In the early days of my internet years when I was still learning how to code HTML (circa 1999), one of the many infos I put up on my personal website was my PC history. I believe that being introduced to the personal computer at a young age was instrumental to what I am doing today.
The summer before high school back in 1991, my cousin urged me to take computer classes at STI (Lotus 1-2-3 and Sidekick). Despite my hesitations (I’d rather go to Nintendo computer shops and play Battle City or Super Mario) I obliged knowing I couldn’t get them to back out of the idea even if I wanted to.
After the summer classes, my uncle brought home an IBM 5151 with him (I think he was working with Texas Instrument in Washington then). It had 2 floppy 5 1/4″ diskettes, green screen monitor which runs on an Intel 8088 4.77 MHz with 64KB of RAM. (That’s the first commercial PC from IBM right?)
It was followed (in 1993) by another IBM PC/AT x286 with 20MB of HDD from Priam, CGA monitor from Packard Bell, a 5 1/4″ floppy drive (640KB) and 3 1/2″ diskette drive (1.44MB). I crashed the hard drive while playing with Stacker which (I didn’t knew) was a compression-drive utility for MS DOS. I used that to do my high school thesis paper while most of my classmates were still using a typewriter. (Wordstar is the best!)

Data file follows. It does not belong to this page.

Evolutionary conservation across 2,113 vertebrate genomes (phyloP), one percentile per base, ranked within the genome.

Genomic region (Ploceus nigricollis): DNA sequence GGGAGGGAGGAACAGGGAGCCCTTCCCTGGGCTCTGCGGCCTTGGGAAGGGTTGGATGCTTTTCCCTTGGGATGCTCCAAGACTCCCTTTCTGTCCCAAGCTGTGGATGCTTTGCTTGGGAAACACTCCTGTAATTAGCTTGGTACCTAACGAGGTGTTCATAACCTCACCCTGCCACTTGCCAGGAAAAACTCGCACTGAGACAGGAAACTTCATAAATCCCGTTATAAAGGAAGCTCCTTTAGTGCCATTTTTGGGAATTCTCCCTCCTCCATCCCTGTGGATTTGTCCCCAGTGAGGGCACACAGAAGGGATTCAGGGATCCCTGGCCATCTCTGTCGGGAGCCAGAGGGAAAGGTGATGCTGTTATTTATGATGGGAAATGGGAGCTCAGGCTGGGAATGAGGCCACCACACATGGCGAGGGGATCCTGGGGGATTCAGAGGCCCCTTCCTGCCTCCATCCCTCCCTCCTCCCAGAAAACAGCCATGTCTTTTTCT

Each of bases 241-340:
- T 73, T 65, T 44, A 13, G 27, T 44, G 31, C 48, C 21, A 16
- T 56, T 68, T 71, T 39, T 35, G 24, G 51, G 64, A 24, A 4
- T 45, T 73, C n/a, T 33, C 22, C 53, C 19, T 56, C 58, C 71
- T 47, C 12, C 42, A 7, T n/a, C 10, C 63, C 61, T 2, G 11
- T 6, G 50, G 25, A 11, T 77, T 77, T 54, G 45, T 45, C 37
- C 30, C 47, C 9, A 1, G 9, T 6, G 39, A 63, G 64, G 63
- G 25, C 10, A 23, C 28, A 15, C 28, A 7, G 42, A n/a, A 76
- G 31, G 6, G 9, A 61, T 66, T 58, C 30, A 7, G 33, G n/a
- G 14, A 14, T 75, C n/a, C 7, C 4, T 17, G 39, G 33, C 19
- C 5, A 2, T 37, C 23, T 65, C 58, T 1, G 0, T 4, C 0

In college (1996), my parents managed to get me an Acer laptop running on a Cyrix 486 DX4 100MHz with 8MB RAM, B&W 640×480 LCD screen and 320HDD. I was able to run MS Windows 95 there although it would hang if I upgraded to Windows Plus!. (RAM Double solved the problem.) I spilt rubbing alcohol on the keyboard so I had to plug an external one to be able use it.
Right after my 1st graduation, my aunt got me a desktop PC as a gift. I still have another year for my other degree so it still proved quite usefull. The Pentium was so popular then that you only buy an AMD if you don’t have enough money. The rig was a Pentium II 350MHz with 6GB HDD, 64MB RAM, 16X CDROM and an S3 Savage 3D 8MB.
From then on, it was just a matter of upgrading each part one at a time — Pentium III 450MHz (2000), AMD Athlon XP 2400+ (2003), AMD Sempron 3100 (2006).
All these time, 15 years after I first encountered a personal computer, I can still remember the excitement I felt when I’m was using Wordstar 6.0 and memorizing all the control shortcuts.